The last time I read anything about the Savannah was in an issue of National Geographic. She was tied to a dock in Savannah, GA. Her reactors, which could have been used to supply electricity, were instead 'cold'. A security watch had to be maintained to monitor the ship years after the fuel rods had been removed.

Hey, in the other energy th... (Below threshold)
mantis:

Hey, in the other energy thread there were some asking about new nuclear reactors in the US. I didn't know of any, but a little reading turned this up:

The US nuclear power industry has been virtually frozen since the Three Mile Island accident in 1979, but in the US Congress 2005 energy bill, tax credits worth $3.1 billion, along with liability protection and compensation for legislative delays, were added for the industry. On 30 December 2005, for the first time in years, the Nuclear Regulatory Commission (NRC) certified the design of a new reactor--the 1000-MW Westinghouse advanced passive (AP) reactor.

Six US power-plant operators are preparing combined construction and operating license (COL) requests to the NRC that could restart construction in the next five years. NuStart Energy, a consortium of nine nuclear energy companies, submitted plans for a General Electric simplified boiling water reactor at the Grand Gulf nuclear station near Port Gibson, Mississippi, and an AP-1000 reactor at the Bellefonte nuclear plant near Scottsboro, Alabama.

Holy shit! An energy bill that actually may help our energy situation!

Btw I know I'm a bit of an oddball being a lefty environmentalist who supports nuclear power, but hey, I'm a bit of an oddball (plus most environmentalists are stupid. Well-intentioned, but stupid).

regarding my rude comment a... (Below threshold)
Steve:

regarding my rude comment above.

at least I didn't say that a woman doesn't belong in a dugout.

any number of comparisons to the Navy's safety record could be made. that just has more impact. PC is for the birds.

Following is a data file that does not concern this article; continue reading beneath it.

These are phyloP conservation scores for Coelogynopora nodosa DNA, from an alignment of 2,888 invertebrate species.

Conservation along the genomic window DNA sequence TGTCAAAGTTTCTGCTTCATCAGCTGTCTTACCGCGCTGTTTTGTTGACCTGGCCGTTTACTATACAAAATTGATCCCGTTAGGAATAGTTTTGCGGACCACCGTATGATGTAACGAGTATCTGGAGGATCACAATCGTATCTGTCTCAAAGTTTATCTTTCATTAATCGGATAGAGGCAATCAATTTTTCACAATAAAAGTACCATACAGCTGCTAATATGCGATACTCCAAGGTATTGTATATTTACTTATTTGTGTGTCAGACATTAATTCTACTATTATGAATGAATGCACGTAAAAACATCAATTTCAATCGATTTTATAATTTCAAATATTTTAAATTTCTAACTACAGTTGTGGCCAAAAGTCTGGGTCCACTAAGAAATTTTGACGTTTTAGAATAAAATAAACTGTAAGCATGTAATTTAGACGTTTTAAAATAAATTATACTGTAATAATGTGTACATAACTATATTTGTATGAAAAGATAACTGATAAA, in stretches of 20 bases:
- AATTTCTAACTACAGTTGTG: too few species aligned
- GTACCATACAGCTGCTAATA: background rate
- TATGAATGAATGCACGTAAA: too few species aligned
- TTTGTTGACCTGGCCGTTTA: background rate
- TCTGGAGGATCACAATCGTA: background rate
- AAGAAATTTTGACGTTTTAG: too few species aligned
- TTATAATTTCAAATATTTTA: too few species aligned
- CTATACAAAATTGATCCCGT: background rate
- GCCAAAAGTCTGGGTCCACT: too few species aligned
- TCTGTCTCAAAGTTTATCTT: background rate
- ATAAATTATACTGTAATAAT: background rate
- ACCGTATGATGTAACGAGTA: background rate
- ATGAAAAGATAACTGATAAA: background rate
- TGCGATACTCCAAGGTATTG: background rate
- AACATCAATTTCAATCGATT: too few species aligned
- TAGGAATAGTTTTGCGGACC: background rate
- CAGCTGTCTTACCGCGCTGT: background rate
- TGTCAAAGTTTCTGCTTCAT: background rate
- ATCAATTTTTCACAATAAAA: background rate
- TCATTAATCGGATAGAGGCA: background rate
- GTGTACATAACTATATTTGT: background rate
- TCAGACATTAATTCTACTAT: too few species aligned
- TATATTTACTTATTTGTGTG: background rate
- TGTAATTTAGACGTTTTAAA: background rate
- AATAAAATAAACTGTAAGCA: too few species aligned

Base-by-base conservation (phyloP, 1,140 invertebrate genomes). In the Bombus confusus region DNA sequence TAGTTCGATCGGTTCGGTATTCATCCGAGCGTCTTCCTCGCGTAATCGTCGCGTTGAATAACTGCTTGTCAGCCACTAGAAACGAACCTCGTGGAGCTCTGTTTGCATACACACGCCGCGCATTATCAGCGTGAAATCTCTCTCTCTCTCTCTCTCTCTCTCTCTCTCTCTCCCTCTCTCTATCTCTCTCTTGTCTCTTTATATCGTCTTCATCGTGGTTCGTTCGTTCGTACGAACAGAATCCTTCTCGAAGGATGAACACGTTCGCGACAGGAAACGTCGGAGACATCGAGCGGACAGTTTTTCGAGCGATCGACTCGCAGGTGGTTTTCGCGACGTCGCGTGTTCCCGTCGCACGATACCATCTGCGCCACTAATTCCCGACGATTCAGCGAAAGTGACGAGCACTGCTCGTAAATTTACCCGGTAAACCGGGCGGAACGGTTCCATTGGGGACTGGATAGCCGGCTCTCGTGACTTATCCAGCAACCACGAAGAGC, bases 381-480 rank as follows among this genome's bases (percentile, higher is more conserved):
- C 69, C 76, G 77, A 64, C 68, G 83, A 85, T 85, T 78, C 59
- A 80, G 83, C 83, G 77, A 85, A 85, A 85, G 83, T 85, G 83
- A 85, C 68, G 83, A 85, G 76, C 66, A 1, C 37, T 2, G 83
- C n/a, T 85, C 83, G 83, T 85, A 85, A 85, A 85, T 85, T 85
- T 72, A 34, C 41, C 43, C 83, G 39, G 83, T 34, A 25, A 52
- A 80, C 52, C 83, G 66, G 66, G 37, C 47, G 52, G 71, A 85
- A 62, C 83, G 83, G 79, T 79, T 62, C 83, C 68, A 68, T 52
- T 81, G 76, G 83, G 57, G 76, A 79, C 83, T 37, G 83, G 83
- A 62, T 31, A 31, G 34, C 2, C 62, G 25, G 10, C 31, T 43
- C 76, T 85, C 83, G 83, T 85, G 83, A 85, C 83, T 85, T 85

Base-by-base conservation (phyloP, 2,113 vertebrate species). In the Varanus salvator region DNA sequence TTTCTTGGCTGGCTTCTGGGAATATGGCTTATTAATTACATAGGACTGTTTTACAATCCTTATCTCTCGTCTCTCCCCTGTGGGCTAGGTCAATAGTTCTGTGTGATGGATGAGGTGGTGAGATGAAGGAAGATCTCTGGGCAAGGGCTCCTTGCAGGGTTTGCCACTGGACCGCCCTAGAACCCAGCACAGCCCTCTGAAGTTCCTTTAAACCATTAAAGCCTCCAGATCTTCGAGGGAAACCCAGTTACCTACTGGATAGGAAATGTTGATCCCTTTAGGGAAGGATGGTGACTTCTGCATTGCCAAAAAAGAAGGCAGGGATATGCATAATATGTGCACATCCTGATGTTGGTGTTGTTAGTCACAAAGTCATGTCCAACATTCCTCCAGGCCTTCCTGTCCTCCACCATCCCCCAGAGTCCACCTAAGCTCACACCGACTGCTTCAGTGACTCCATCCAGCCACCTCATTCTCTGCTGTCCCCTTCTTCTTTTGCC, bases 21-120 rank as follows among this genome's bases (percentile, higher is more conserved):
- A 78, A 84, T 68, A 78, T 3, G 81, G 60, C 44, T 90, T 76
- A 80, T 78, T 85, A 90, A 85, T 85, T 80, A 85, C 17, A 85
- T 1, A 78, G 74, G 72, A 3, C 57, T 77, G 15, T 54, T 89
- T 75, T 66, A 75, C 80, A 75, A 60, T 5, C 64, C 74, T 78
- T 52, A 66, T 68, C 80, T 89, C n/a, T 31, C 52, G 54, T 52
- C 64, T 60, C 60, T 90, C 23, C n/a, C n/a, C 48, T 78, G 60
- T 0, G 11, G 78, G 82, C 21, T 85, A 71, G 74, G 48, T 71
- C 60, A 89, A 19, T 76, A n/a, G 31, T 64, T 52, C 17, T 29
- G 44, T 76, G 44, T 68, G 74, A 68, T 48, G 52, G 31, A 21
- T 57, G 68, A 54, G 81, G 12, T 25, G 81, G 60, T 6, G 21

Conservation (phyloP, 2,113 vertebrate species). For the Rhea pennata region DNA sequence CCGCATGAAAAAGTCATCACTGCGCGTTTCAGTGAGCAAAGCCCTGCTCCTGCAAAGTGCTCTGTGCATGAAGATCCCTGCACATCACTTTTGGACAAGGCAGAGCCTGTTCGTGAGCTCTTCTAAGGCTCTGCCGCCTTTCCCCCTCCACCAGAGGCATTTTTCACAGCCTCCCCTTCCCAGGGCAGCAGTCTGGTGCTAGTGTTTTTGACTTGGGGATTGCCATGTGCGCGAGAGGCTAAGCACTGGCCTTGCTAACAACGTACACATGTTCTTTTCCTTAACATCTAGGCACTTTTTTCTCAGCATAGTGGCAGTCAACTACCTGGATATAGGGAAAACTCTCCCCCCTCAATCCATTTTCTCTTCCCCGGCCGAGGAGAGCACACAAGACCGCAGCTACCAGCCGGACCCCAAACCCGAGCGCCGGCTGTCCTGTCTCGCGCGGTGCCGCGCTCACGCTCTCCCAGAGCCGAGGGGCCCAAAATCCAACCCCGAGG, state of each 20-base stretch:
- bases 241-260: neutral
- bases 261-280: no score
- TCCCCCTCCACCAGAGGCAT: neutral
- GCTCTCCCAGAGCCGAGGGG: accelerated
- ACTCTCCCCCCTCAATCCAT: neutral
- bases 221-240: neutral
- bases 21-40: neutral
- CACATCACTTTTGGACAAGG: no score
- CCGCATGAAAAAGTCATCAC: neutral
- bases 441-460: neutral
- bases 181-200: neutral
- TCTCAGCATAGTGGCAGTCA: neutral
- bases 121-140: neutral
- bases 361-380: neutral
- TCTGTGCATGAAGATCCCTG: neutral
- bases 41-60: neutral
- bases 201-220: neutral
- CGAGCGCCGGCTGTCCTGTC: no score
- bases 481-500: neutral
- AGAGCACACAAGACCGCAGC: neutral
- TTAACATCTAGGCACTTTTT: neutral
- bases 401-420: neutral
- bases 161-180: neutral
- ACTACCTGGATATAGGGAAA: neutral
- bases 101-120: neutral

Mantis -That's goo... (Below threshold)

Mantis -

That's good news - here's hoping that it doesn't take a couple of decades to get them up and on-line.

J.

Regarding the loss of USS <... (Below threshold)
docjim505:

Regarding the loss of USS Thresher on April 10, 1963, the reactor apparently had nothing to do with it. As I understand it, a weld to a sea connection failed, leading to flooding in the boat. A constriction in the high pressure air system lead to a venturi effect causing ice to plug the lines, preventing the boat from performing an emergency blow.

In a sense, the loss of the Thresher is not dissimilar to the loss of USS Squalus a quarter of a century before and the loss of USS Scorpion five years later in that the power plants had nothing to do with the accidents.

What do you get when you... (Below threshold)

What do you get when you crash a jetliner into one of those? Scorch marks.

Damned funny. It also has the benefit of being true.

I'm a former Navy Nuke with... (Below threshold)
brainy:

I'm a former Navy Nuke with a quick message to Lee....

If you want to insinuate that your nextdoor neighbor being drunk and operating a nuclear plant is something that could not happen in the Navy, then you'd be right......but only for the past 10-15 years. The saltier firsts and chiefs on my boat used to entertain us with stories of more memorable reactor operations, such as an infamous .9 startup. In this case, the .9 represented the average blood-alcohol-level of the plant operators involved.

You also have to realize that operating a plant a few hundred feet under the sea in enemy waters...which I've done...is totally different than operating a reactor in upperstate NY.... which I've also done. Civilian plants don't generally have to worry about death due to their building imploding, etc...

Ladies and gentlemen, behol... (Below threshold)
Chuckg:

Ladies and gentlemen, behold a sterling example of that artistic product known as "the sea story", immediately above.

Hint -- .9 BACs is ridiculously above the lethal level. Last I heard, the record was .38, a DUI case somewhere in Ohio. And /that/ guy was a stone alcoholic who'd built up his tolerance over years and years, as people have been known to die at .35.

Hint -- .9 BACs is ridic... (Below threshold)
James Cloninger:

Hint -- .9 BACs is ridiculously above the lethal level.

Probably dropped a zero...likely he meant 0.09, which is enough to be legally impared in most states.

Oops. Yep, meant .09. But s... (Below threshold)
brainy435:

Oops. Yep, meant .09. But sea stories do have a way of growing exponentially more unbelievable with each retelling, don't they? :)